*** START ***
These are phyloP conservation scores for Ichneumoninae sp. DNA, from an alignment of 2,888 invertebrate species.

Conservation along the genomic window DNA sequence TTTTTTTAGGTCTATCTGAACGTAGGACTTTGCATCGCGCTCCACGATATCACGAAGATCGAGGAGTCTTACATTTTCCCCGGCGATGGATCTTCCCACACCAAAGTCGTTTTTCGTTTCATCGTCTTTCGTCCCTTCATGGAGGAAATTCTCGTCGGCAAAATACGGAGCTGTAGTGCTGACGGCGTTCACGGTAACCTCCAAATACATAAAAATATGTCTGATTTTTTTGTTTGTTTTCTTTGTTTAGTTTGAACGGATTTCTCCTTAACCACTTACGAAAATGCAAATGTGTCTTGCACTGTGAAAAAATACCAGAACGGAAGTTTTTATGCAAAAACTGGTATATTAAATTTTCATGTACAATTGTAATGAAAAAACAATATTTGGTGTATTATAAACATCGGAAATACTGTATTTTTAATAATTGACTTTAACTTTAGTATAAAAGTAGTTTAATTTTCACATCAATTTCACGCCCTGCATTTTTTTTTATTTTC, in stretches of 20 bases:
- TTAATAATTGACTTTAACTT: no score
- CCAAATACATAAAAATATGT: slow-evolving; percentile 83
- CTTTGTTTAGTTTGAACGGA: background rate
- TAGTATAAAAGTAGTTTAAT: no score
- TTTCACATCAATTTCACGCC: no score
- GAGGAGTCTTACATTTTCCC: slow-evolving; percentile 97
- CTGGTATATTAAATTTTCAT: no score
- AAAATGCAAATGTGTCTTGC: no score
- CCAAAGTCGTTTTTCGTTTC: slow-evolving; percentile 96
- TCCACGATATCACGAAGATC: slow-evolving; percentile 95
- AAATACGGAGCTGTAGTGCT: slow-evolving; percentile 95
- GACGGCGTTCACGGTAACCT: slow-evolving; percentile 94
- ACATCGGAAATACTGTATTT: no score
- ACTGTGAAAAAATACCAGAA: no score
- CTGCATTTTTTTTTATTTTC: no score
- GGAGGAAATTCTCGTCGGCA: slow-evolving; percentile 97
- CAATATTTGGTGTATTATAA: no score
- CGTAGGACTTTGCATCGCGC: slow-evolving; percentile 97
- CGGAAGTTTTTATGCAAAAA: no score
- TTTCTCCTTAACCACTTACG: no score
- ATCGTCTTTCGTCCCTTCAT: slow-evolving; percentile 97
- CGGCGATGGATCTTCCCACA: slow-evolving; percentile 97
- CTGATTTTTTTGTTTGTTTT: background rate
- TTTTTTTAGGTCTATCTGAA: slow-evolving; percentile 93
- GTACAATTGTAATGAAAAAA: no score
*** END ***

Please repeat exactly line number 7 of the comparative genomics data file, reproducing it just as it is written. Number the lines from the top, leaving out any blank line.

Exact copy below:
- TTTCACATCAATTTCACGCC: no score